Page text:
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Critical Youth Studies Reader

Preface by Paul Willis

Edited By Awad Ibrahim and Shirley R. Steinberg

This book won the 2014 AESA (American Educational Studies Association) Critics Choice Award.

This reader begins a conversation about the many aspects of critical youth studies. Chapters in this volume consider essential issues such as class, gender, sexuality, race, ethnicity, cultural capital, and schooling in creating a dialogue about and a conversation with youth. In a society that continues to devalue, demonize, and pathologize young women and men, leading names in the academy and youth communities argue that traditional studies of youth do not consider young people themselves. Engaging with today’s young adults in formal and informal pedagogical settings as an act of respect, social justice, and transgression creates a critical pedagogical path in which to establish a meaningful twenty-first century critical youth studies.
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9 No Bailouts for Youth: Broken Promises and Dashed Hopes

← 96 | 97 →CHAPTER 9


By almost any political, economic, and ethical measure, Barack Obama’s election victory in 2008 inherited a set of problems produced by one of the darkest periods in American history.1 In the eight years prior to Obama’s presidency, not only did the spaces where genuine politics could occur largely disappear as a result of an ongoing assault by the market-driven forces of privatization, deregulation, and unrestrained corporate power, but there was also a radical hardening of the culture that increasingly disparaged democratic values, the public good, and human dignity—and with these the safety nets provided by a once-robust but now exiled social state. George W. Bush, the privileged and profligate son of a wealthy Texas oilman, became the embodiment of a political era in which willful immaturity and stubborn civic illiteracy found its match in an emerging culture of excess and irresponsibility.2 As the age of casino capitalism reigned supreme over American society, the ongoing work of ­democratization—along with the public spheres needed to sustain it—became an increasingly fragile, perhaps even dysfunctional, project. Market principles now reached far beyond the realm of the economic and played a formative role in influencing and organizing every domain of human activity and interaction, while simultaneously launching a frontal attack on notions of a common good, public purpose, non-commodified values, and democratic modes of governing.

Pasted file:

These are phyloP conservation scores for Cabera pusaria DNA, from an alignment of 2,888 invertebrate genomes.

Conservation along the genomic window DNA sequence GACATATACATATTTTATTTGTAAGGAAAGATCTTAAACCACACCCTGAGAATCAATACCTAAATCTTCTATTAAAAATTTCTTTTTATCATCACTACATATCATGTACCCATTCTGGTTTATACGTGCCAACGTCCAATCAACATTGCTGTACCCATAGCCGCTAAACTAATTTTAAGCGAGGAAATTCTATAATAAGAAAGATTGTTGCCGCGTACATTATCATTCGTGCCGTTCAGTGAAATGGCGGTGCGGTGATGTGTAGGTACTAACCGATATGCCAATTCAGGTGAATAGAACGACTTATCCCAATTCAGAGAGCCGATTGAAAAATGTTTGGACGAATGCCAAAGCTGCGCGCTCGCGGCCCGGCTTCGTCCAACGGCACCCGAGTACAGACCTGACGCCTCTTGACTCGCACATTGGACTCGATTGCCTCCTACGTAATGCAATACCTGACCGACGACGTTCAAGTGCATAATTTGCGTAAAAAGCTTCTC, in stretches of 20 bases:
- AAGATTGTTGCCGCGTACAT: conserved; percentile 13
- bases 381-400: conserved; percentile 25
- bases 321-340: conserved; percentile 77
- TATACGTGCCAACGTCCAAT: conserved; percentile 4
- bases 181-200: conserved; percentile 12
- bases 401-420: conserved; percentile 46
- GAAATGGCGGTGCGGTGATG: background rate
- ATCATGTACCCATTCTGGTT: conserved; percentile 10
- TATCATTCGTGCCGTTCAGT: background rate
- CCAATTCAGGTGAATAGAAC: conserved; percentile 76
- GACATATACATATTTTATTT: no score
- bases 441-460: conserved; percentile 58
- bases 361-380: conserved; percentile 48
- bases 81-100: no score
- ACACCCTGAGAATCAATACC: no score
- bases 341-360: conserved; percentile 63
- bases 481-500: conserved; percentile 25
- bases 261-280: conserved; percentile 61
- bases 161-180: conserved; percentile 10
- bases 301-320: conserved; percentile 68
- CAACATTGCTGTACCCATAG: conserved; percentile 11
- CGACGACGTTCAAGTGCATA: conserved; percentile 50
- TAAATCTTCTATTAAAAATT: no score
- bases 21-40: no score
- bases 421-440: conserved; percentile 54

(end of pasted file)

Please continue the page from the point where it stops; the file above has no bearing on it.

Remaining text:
Yet even in the aftermath of the October 2008 global financial crisis and the historic election of Barack Obama as the 44th president of the...

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